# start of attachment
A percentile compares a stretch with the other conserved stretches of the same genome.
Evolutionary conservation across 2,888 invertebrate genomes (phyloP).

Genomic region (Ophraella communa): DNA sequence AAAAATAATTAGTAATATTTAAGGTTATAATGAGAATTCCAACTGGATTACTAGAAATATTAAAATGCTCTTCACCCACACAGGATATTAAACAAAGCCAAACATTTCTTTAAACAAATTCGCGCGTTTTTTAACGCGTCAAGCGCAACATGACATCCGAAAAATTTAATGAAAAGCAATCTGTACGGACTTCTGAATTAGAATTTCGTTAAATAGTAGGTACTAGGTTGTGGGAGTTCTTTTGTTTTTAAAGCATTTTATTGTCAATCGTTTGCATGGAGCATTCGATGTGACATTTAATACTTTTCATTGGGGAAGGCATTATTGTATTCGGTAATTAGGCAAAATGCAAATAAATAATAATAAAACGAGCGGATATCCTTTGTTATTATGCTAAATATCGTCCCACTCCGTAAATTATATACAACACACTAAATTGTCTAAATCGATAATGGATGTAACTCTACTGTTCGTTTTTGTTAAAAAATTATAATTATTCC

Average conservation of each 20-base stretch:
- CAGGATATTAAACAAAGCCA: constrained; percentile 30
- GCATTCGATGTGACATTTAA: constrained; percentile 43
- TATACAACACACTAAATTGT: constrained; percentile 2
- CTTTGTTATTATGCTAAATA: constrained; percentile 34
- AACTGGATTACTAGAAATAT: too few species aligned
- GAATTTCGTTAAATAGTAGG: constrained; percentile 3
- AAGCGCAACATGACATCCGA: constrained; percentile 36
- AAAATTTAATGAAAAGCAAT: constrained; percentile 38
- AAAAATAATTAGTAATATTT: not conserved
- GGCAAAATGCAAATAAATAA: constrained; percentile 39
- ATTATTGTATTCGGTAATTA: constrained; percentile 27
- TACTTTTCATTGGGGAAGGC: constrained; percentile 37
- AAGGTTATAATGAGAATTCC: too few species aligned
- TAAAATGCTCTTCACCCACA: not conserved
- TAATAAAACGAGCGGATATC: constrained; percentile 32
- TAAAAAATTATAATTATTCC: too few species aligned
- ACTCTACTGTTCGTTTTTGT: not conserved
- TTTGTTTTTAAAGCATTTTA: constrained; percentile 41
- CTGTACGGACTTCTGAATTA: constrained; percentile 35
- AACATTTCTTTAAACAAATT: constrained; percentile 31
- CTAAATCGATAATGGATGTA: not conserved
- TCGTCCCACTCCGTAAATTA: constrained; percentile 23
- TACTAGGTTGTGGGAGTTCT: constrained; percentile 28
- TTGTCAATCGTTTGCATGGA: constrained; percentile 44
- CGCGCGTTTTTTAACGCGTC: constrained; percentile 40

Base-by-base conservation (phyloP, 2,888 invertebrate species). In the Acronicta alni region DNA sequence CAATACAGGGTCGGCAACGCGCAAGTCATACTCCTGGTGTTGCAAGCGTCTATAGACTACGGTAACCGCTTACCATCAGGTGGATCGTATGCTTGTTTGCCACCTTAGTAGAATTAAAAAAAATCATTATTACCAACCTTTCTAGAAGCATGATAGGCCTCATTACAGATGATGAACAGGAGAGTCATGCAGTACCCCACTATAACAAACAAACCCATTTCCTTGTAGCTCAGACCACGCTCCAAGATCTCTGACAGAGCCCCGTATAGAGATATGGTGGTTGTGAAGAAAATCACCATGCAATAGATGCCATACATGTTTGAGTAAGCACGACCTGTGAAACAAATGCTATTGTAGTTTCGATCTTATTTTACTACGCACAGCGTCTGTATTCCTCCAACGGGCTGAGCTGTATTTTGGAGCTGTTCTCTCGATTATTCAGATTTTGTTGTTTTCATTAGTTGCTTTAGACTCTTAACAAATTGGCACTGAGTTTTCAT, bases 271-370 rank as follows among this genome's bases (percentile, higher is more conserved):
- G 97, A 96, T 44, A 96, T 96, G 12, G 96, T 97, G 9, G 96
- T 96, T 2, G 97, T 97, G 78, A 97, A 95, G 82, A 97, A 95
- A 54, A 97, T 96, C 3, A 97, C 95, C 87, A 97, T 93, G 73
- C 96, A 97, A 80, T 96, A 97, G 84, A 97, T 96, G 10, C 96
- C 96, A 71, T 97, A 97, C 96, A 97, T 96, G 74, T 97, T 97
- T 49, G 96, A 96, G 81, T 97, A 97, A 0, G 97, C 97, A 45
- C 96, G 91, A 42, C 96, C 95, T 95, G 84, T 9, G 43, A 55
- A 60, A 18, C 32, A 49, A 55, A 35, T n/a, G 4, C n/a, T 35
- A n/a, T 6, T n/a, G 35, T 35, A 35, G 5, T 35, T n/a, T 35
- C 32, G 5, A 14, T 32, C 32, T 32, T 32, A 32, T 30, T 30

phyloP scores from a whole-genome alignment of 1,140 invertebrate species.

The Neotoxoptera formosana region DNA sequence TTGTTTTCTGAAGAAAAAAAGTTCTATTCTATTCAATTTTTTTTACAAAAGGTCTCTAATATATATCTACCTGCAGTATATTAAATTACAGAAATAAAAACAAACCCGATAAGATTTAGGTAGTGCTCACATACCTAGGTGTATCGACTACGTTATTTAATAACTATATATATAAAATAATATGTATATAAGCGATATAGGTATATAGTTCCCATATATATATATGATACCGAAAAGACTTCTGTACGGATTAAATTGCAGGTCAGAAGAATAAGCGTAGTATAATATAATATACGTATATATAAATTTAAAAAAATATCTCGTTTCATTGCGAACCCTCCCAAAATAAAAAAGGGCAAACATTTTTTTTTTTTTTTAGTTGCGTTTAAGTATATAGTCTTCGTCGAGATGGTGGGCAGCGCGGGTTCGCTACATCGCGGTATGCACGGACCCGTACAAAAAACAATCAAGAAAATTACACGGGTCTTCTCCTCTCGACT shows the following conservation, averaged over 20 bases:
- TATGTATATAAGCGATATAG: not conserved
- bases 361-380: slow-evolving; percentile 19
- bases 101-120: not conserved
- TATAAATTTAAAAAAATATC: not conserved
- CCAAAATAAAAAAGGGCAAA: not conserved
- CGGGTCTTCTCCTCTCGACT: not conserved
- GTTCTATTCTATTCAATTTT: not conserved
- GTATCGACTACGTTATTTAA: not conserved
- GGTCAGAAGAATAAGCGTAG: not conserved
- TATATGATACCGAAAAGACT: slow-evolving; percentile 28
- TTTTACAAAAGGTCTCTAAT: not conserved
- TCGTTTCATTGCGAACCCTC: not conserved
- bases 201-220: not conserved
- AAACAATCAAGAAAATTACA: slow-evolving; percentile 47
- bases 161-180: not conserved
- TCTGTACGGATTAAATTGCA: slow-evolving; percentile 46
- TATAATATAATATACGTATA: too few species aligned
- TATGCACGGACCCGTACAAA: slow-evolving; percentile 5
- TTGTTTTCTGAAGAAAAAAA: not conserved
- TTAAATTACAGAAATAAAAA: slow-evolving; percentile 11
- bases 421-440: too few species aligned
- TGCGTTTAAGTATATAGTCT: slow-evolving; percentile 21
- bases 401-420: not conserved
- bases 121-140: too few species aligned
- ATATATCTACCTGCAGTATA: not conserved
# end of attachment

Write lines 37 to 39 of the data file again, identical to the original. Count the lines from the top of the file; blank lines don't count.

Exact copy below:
- C 96, G 91, A 42, C 96, C 95, T 95, G 84, T 9, G 43, A 55
- A 60, A 18, C 32, A 49, A 55, A 35, T n/a, G 4, C n/a, T 35
- A n/a, T 6, T n/a, G 35, T 35, A 35, G 5, T 35, T n/a, T 35